One of the great things about travel is that you find out how many good, kind people there are.

-- Edith Wharton

Mr. Roadshow was a big proponent of electric vehicles and hybrids, after buying his own Prius (the plural of which, according to him, was: "Prii"). This was back when all electric vehicles got a magic sticker which allowed them free use of the carpool lanes in the state. When this perk disappeared, he held a party where Prius owners (and drivers of other brands) could get their stickers professionally removed from their cars (which wasn't easy). One of his big fans showed up for the occasion -- Steve Wozniak, who also drove a Prius. That's how big a deal Mr. Roadshow was in Silicon Valley -- even a computer celebrity like Wozniak was a big fan. From his official obituary in today's Merc: "When a fan approached Woz and asked if he could take a photo, he handed the Silicon Valley legend his iPhone, then walked over and threw his arm around Mr. Roadshow and smiled for the camera." In some circles, Mr. Roadshow was more impressive than the co-founder of Apple Computers. That's how well-loved he was here.

Sometimes all you need is a great friend and a tank of gas.

-- from Thelma And Louise

In his earlier days (before he began having medical problems which slowed him down), when a reader would write in about a certain road or intersection or on-ramp they were having problems with (usually with suggestions as to how it could be improved), Mr. Roadshow got in his car and drove out to check the road out himself. He'd then report back, usually with some version of: "I see what you mean!" That sort of dedication is why he built such a loyal fan base.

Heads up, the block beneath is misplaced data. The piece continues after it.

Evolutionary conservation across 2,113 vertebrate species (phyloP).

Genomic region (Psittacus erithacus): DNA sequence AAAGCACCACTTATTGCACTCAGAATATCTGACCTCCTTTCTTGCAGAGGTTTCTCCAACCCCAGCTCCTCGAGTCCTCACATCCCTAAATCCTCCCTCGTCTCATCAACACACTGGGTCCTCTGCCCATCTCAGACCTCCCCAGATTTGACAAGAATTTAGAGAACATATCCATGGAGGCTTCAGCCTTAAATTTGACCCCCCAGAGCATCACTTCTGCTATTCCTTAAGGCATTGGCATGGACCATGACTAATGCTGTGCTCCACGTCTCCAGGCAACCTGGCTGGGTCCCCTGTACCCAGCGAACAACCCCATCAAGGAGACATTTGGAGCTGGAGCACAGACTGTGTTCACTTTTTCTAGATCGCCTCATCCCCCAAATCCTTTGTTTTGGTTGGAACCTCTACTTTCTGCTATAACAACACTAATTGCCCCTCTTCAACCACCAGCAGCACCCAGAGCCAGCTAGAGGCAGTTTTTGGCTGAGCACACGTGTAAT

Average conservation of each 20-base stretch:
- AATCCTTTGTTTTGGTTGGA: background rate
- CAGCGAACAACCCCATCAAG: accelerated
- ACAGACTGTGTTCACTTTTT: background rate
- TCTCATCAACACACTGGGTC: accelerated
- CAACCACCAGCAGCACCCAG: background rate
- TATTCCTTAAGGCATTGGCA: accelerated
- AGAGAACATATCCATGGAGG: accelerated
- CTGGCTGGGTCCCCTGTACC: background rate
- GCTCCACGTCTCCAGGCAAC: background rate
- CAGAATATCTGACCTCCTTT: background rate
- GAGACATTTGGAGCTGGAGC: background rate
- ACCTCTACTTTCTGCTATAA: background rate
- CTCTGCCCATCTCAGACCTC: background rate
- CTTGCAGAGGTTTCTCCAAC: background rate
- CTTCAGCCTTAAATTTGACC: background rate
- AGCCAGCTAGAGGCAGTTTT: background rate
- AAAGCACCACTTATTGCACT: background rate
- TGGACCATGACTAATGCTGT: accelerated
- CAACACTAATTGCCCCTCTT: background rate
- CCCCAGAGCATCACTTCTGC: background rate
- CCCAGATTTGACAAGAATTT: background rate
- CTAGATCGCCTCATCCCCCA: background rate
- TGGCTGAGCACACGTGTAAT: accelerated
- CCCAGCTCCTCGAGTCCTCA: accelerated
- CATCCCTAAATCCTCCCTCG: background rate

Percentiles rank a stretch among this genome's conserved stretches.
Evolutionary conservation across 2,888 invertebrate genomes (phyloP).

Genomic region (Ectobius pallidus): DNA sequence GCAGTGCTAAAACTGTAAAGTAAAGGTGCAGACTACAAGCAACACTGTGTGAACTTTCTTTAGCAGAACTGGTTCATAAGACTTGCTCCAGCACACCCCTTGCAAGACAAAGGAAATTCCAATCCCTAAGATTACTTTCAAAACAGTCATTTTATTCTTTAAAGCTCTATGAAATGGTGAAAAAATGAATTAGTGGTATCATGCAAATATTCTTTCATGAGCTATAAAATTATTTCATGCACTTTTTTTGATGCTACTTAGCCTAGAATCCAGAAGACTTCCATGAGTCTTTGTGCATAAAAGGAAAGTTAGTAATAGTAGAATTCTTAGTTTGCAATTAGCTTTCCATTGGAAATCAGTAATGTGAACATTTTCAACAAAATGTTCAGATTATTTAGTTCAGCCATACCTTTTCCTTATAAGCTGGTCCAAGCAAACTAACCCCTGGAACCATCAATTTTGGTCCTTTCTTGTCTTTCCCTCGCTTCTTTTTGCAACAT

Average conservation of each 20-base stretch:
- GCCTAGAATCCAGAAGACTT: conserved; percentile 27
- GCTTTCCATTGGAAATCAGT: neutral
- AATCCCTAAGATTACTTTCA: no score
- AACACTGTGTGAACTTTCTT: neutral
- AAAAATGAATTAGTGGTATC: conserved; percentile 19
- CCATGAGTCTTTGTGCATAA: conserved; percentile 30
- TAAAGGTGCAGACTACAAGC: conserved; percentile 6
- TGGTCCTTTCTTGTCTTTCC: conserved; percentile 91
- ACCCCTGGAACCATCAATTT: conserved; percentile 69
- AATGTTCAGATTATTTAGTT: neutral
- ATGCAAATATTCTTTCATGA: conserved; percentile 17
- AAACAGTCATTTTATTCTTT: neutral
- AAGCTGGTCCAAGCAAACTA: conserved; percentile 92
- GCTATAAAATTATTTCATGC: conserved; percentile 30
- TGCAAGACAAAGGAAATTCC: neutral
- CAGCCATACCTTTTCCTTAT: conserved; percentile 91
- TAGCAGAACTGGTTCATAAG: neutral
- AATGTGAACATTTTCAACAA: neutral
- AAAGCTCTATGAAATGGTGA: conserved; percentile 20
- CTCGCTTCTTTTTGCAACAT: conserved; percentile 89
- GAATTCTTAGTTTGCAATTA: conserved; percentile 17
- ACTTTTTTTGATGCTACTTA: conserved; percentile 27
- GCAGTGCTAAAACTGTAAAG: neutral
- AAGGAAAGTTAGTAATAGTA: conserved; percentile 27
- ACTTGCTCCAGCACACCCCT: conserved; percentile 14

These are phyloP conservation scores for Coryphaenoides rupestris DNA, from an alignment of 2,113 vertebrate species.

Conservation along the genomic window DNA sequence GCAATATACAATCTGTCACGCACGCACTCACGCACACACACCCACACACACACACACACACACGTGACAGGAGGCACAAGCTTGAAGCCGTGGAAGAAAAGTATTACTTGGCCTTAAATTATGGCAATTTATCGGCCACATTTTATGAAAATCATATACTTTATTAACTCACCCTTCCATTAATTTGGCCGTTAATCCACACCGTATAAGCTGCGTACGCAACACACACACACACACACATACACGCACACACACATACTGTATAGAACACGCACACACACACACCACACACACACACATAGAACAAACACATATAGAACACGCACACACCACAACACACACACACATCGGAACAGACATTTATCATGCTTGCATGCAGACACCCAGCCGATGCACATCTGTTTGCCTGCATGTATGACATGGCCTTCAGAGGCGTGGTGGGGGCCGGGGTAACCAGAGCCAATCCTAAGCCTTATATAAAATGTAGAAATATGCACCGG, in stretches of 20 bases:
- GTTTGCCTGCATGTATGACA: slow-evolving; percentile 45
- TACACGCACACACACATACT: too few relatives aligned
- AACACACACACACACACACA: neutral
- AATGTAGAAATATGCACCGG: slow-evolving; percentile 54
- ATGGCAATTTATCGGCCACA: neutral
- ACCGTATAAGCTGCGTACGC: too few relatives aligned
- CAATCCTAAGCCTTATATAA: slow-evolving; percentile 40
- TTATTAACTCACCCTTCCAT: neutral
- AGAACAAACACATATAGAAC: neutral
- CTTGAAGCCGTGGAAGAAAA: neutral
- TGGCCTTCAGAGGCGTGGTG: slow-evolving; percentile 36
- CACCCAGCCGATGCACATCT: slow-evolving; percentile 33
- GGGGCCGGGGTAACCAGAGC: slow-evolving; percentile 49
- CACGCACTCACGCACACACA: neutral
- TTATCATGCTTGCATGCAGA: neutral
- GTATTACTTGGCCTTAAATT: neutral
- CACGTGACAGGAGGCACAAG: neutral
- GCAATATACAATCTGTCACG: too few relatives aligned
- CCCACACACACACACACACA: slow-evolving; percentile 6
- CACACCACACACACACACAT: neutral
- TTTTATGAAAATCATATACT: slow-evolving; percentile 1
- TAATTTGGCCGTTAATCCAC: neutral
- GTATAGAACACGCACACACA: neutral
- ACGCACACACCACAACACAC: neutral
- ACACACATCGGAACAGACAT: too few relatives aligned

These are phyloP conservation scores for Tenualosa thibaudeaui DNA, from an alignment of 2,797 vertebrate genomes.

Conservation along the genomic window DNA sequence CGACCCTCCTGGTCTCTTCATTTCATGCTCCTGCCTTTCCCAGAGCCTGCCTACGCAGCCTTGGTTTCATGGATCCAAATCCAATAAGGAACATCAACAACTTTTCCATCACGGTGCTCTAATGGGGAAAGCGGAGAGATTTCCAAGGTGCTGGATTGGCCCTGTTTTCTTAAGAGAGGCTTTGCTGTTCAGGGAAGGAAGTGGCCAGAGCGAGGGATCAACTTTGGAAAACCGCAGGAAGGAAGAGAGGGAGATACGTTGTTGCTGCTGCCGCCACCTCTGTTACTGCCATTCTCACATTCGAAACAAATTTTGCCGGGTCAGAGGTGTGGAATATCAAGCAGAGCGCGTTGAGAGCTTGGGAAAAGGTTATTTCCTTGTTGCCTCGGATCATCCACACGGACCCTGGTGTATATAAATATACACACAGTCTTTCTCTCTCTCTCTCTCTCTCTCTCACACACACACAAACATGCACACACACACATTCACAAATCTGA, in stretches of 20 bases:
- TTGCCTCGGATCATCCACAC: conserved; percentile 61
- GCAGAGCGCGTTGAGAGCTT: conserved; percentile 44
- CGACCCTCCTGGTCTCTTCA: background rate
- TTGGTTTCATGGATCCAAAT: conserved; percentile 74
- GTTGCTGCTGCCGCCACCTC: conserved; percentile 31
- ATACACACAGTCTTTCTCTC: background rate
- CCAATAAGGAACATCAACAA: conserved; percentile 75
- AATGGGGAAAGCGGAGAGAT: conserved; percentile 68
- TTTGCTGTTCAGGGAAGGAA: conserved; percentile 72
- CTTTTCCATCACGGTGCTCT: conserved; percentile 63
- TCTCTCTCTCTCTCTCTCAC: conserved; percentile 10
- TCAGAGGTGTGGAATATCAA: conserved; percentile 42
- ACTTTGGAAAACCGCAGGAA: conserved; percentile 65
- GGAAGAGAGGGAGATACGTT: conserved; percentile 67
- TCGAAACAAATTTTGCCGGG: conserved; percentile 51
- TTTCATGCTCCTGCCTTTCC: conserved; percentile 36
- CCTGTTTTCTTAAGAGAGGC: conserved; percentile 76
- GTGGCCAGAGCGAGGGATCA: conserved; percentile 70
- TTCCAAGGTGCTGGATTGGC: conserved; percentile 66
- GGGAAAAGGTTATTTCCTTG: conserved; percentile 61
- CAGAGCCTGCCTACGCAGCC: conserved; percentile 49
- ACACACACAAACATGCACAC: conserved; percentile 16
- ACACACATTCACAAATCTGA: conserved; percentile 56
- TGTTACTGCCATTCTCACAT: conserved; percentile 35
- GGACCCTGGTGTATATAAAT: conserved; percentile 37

He will be missed. Greatly. Page two of the Merc will never be the same again. Even if he is replaced and the column continues, his will be enormous shoes to fill. My condolences go out to his wife (who became known in the column as "Mrs. Roadshow," naturally) and his family. It is rare, these days, for a local newspaper columnist to generate such love and to have such a tangible impact on so many people's lives. Which is why I had to dedicate a column to him, because he certainly deserves every honor imaginable.

Mr. Roadshow is gone, but he will never be forgotten by the drivers, bicyclists, pedestrians, train commuters, and everyone else moving in whatever way from point A to point B throughout the entire San Francisco Bay Area.

It's not the destination, it's the journey.

-- Ralph Waldo Emerson

Thank you, Mr. Roadshow, for giving us over three decades of your relentless dedication to making all of our journeys safer, smoother, more pleasant, and better all around.

Requiescat In Pace

-- Chris Weigant


Follow Chris on Twitter: @ChrisWeigant


2 Comments on “Farewell And Godspeed, Mr. Roadshow”

  1. [1] 
    nypoet22 wrote:

    I sorta feel the same about you.

  2. [2] 
    Elizabeth Miller wrote:


    What Joshua said!

    My donation this year may be a little late, as per usual. :-)

    Love ya to bits!